Down on this farm, cookies and crackers are king. Pepperidge Farm, maker of Milano cookies and Goldfish snack crackers, generates about a quarter of comfort food giant Campbell Soup Company's sales. Along with Arnott's biscuits made for Asia/Pacific and Australia, Pepperidge Farm is part of Campbell's Global Baking and Snacking unit. Founded in 1937, Pepperidge Farm now boasts a vast products portfolio that includes fresh bread and rolls, stuffing mix, ready-made croutons, and frozen puff pastry. The company sells its items in more than 45 countries worldwide through two of Campbell's business segments: North America Foodservice and International Simple Meals and Beverages.
From its headquarters in Norwalk, Connecticut, snack foods maker Pepperidge Farm operates a global business by maintaining relationships with more than 40 distributors and 85-plus retailers worldwide. It has extended its reach outside the US to Asia/Pacific, the Far East, Canada, the Caribbean, Central America, Europe, and South America.
Sales and Marketing
Like snack foods giant Snyder's-Lance, Pepperidge Farm enploys a Direct-Store-Delivery (DSD) system to get its product in front of customers. Leveraging a network of more than 3,500 independent distributors that operate 4,000-plus snack-products distribution routes, Pepperidge Farm makes its cookies and crackers available throughout the US and its bread, stuffing, and croutons east of the Rocky Mountains.
During 2015 Campbell's second-largest business segment, Global Baking and Snacking, which Pepperidge Farm is part of, accounted for 29% of sales. Global Baking and Snacking sales decreased 3%, primarily due to the impact of an extra week during leap year. Otherwise, Pepperidge Farm sales increased due to gains in fresh bakery, and crackers and cookies, partially offset by declines in frozen products.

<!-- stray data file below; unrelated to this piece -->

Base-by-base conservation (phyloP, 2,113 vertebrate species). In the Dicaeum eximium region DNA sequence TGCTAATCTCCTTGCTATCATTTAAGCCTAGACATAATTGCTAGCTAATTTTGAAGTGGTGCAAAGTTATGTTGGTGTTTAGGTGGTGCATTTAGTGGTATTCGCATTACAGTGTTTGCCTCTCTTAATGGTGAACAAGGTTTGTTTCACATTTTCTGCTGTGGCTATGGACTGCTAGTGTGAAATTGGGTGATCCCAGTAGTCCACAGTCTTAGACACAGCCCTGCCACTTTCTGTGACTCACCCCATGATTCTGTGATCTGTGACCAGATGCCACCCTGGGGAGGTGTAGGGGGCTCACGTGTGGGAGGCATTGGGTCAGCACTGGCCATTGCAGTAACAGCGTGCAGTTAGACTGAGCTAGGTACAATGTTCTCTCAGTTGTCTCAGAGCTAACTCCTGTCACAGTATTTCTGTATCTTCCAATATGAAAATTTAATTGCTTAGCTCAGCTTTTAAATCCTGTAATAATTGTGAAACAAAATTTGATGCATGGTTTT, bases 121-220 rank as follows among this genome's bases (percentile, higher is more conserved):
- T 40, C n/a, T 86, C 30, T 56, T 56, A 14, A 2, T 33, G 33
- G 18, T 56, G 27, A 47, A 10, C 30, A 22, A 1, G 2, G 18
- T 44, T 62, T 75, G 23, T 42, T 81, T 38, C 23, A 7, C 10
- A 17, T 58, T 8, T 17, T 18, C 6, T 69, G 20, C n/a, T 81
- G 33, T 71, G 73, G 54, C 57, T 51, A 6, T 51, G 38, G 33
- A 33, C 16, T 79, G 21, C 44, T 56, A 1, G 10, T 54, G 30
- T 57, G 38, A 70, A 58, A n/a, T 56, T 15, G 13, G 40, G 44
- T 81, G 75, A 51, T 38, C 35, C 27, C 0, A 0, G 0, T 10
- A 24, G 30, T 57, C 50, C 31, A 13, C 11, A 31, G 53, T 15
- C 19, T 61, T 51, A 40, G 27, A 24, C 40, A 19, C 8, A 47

Parent company Campbell is voluntarily pushing for healthier products, particularly those marketed to children. Goldfish crackers, for example, are specifically called out by some regulators as too heavy in saturated fat and salt. To this end, Pepperidge Farm has eliminated the use of trans fat in the crackers, cut salt (in some options), eliminated artificial colors, and introduced a whole-wheat variety. Other health initiatives include a Baked Naturals Cracker, hailed as 60% to 65% less fat and a comparable serving of potato chips, and cut the salt in 80% of its breads. The company has also garnered approval by diet behemoth Weight Watchers for its Pepperidge Farm Deli Flats bread.
Pepperidge Farm, named for an ancient Pepperidge tree, was purchased by Campbell Soup in 1961. Under Campbell's direction, the Pepperidge Farm product portfolio has swelled from 58 products to about 600 items, and its sales from $32 million in 1961 to more than $2 billion (as a segment). The Pepperidge Farm name is among the top 2% of globally recognized brands.